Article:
More than a decade ago, this writer did some consulting work for an international humanitarian relief agency, operating in Madagascar. That great island had been lashed by a record number of cyclonic storms (the Indian Ocean version of hurricanes and typhoons) in a single year. My task was to craft newsworthy stories that could help focus global attention on the extent of this environmental disaster — and thus encourage contributions to ongoing relief measures. Besides that, I also tried to figure out what kind of a larger, more sustained fundraising effort might be feasible to build for the future.

At the same time I was hunting down good stories to write about, I read in the US press that one of New York City’s zoos was creating a major new exhibition of a Madagascar biome in all its complexity, in one very large terrarium. It was going to include some of the island’s unique trees as well as those giant hissing cockroaches, birds and even several species of Madagascar’s unique mammals, the lemurs. Simultaneously, one of the very popular animated feature films, Madagascar, was in cinemas globally.

I had one of those lightbulb moments. How about getting a solicitation for aid for the actual island linked to both the animated film and the highly publicised Madagascar environmental display at the zoo, just as it was opening for the public?

Perhaps such an innovative marketing campaign (drawing in the internet and mass entertainment) was a bit too adventurous for its time, or perhaps this kind of crowdfunding with tie-in marketing had not yet become something so usual that even humanitarian relief agencies would make use of them. Sadly, the golden moment passed. Madagascar, the island, continues to be struck by these devastating storms, along with its ongoing deforestation, erosion, overpopulation and a growing number of critically threatened animal and plant species. And, of course, there is no end in sight to any of these threats to the island’s unique circumstances.

Now, of course, we are confronted by another critical threat to the global environment. This time it is the fires burning out of control in so many places and their consequent release of big gouts of greenhouse gases and the destruction of the carbon sinks represented by all of that burnt foliage.

Some readers may happen to have an acquaintance with a company named Amazon. Funny thing, that is the same name as the place with all those fires.

The company has hundreds of millions of loyal customers around the world, and a yearly turnover of some outrageously large amounts of money. My first thought was to gear up some international badgering of Jeff Bezos’s company — and Bezos himself — to cough up some real money to help save the Amazonian forests and nearby savannah. Especially since they continue to be attacked as poor global citizens who avoid paying their fair share of taxes in jurisdictions around the world. But maybe there is a better way.

Maybe there is a way of leveraging broad-ranging help, building international cohesion on a problem that transcends borders, generating broad international participation and support, and, just possibly, getting beyond that petty howling by national leaders over foreign help for the Amazon.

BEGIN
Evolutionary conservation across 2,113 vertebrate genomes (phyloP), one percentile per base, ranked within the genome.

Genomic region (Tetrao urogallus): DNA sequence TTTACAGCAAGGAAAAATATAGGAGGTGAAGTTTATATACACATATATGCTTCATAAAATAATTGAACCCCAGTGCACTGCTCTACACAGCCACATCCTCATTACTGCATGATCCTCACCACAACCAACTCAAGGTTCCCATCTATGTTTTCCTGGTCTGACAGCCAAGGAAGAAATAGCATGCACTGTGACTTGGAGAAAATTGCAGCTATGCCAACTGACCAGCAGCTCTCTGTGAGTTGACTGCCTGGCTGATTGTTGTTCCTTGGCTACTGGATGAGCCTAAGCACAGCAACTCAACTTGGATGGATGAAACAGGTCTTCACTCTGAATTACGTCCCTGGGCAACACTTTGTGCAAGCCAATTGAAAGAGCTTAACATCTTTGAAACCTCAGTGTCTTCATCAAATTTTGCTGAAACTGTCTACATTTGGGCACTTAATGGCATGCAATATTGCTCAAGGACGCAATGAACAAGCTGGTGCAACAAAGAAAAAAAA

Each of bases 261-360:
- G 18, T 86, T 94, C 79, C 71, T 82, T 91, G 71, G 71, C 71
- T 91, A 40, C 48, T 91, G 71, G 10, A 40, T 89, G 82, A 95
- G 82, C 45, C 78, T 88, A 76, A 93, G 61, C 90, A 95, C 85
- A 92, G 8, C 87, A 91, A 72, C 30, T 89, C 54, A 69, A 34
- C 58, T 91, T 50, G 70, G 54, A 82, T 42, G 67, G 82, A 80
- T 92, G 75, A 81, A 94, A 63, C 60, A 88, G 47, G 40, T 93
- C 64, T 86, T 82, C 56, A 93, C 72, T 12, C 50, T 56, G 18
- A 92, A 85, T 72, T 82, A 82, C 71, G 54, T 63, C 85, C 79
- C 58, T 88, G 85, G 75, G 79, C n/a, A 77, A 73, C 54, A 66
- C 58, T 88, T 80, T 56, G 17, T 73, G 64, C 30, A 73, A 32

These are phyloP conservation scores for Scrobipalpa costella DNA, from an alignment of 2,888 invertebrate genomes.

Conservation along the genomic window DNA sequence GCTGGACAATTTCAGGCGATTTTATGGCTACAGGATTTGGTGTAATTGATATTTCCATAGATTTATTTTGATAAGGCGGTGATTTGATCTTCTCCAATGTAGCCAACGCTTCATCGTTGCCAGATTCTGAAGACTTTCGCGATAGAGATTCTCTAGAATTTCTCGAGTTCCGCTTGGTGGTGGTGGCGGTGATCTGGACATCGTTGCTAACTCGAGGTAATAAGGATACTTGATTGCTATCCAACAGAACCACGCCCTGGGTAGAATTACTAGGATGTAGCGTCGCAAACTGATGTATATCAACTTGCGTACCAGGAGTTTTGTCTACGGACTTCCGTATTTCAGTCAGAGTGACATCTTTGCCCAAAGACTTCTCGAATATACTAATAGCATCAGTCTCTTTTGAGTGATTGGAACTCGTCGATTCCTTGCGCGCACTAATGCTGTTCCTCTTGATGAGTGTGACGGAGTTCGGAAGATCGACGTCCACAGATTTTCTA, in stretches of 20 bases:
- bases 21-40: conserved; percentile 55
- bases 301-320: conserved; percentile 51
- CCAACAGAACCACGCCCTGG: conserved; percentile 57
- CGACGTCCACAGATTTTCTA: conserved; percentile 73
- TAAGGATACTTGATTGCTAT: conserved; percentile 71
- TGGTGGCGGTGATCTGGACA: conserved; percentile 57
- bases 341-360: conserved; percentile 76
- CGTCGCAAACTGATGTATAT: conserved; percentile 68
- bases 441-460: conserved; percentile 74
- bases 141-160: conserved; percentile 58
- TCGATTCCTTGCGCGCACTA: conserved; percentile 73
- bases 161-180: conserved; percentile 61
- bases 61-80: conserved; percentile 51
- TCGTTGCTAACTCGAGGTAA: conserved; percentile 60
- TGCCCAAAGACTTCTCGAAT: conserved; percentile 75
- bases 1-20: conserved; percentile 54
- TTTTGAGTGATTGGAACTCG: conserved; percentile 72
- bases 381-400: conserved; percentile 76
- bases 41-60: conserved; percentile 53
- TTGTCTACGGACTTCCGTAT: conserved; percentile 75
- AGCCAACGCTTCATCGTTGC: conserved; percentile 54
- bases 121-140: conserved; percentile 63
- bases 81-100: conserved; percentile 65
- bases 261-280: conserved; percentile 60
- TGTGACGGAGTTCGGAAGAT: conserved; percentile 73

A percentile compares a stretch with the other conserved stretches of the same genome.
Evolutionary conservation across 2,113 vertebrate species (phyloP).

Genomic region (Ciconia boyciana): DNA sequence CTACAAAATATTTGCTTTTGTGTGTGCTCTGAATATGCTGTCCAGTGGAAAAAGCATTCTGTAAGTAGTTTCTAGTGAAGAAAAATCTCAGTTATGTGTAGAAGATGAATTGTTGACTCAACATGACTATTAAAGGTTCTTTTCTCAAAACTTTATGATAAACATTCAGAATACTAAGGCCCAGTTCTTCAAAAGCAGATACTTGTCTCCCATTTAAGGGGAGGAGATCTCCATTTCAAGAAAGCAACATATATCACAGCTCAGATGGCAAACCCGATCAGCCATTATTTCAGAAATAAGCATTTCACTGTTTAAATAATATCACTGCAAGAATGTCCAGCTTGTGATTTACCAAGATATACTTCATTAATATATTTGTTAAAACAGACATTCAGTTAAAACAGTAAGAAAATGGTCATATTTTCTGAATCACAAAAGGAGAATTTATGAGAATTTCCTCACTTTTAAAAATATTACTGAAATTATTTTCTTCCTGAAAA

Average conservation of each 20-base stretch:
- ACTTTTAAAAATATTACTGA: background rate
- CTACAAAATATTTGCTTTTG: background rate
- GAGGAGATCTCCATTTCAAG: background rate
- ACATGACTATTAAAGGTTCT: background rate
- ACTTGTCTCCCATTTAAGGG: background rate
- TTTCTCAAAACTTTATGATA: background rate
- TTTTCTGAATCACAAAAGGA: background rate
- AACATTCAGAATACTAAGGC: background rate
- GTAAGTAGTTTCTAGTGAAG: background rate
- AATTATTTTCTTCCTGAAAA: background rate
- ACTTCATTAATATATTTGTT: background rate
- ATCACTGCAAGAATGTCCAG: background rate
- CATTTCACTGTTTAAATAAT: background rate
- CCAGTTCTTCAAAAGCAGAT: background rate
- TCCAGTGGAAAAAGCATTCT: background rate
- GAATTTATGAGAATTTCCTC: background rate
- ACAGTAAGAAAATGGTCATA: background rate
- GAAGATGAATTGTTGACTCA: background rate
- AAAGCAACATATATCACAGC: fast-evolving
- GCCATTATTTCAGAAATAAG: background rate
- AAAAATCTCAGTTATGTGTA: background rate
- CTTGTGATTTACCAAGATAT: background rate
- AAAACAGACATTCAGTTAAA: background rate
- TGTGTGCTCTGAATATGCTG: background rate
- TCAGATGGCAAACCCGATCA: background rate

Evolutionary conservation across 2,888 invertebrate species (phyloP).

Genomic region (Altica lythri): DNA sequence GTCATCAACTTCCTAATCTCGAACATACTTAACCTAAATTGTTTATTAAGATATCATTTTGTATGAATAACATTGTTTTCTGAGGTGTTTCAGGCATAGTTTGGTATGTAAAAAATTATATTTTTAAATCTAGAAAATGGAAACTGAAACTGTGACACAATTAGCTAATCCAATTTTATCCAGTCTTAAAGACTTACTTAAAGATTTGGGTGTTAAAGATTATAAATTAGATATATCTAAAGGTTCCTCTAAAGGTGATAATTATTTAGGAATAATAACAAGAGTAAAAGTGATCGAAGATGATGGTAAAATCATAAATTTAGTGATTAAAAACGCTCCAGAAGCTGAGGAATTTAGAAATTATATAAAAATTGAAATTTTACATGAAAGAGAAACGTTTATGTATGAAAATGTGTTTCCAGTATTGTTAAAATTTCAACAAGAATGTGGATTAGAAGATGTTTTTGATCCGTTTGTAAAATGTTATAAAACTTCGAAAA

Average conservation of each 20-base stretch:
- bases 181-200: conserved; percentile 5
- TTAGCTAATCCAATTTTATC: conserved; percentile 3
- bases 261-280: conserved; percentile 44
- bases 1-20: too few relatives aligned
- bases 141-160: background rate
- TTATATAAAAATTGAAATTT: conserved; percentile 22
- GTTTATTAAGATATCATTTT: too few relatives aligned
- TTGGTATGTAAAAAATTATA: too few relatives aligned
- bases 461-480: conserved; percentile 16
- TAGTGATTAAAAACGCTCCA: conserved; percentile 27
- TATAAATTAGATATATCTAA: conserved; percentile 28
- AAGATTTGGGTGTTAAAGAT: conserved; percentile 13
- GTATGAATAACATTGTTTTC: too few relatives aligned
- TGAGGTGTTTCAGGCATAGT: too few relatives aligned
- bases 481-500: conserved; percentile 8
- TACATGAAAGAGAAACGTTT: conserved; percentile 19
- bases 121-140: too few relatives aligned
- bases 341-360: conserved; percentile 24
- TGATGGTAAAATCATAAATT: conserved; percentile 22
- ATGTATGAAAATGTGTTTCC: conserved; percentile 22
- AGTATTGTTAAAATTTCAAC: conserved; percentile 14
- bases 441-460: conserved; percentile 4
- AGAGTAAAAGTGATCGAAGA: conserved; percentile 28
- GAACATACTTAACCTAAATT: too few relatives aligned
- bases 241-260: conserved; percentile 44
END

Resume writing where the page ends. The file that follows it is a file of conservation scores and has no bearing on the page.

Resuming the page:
What about working with Amazon, the company, so that it administers a universal programme to raise money for the Amazon basin by a simple mouse click, just before a customer agrees to a final purchase. Give every customer a choice of giving $.50 or $1.00, or even $5.00, if they have an interest in helping. The money — and there will almost certainly be a lot of it — would have to be administered effectively, transparently, and honestly, and this would require a lean, mean, fighting machine of an international authority, prepared to hand out and then monitor every grant, every project, and every proposal.

Critically, this body would have to be independent of governments, as it has been funded by people directly. It would have to adjudicate the competing demands of farmers, of the indigenous peoples in the forests, environmentalists, and scientists, just for starters. Whoever leads this body will need to be very strong, very tough, and very savvy and smart. And one heck of a manager, but it would be a once-in-a-lifetime opportunity to do something really important for the future.

Meanwhile, just imagine the good publicity for Amazon that would flow from helping address a massive international environmental problem, even beyond the actual impact of the work itself. Realistically, in comparison to a name-branded campaign like this one, could any company buy that much global favourable publicity and corporate goodwill via any act of corporate good citizenship?

Finally, of course, could a campaign like this thrive without an image that sums up the effort, the goal and the participation of the ordinary individual? As it happens, I actually saw one the other day on television. One of the all-news channels, in its regular feature of the best photos of the day, had the image of a man fording a river on foot, carrying an exhausted jaguar in his arms. The animal had been fleeing fire and actually put its trust in a human being, even though that is the creature that usually is the big cat’s only real enemy in nature.

You could not see the man’s face, but the uncompromising fierceness of the cat’s face offered an echo of that young Afghan woman of another fabulous image from years ago. Consider the storyline: Man may be destroying the jaguar’s world, but one ordinary man is risking his own life to save a jaguar. That is the image for this campaign, no doubt about it.

And so, Jeff Bezos, are you reading this? Or, has one of your minions called this idea to your attention yet? Hope so. So, give us a call; send an email or a social media message. There is really no time to waste. DM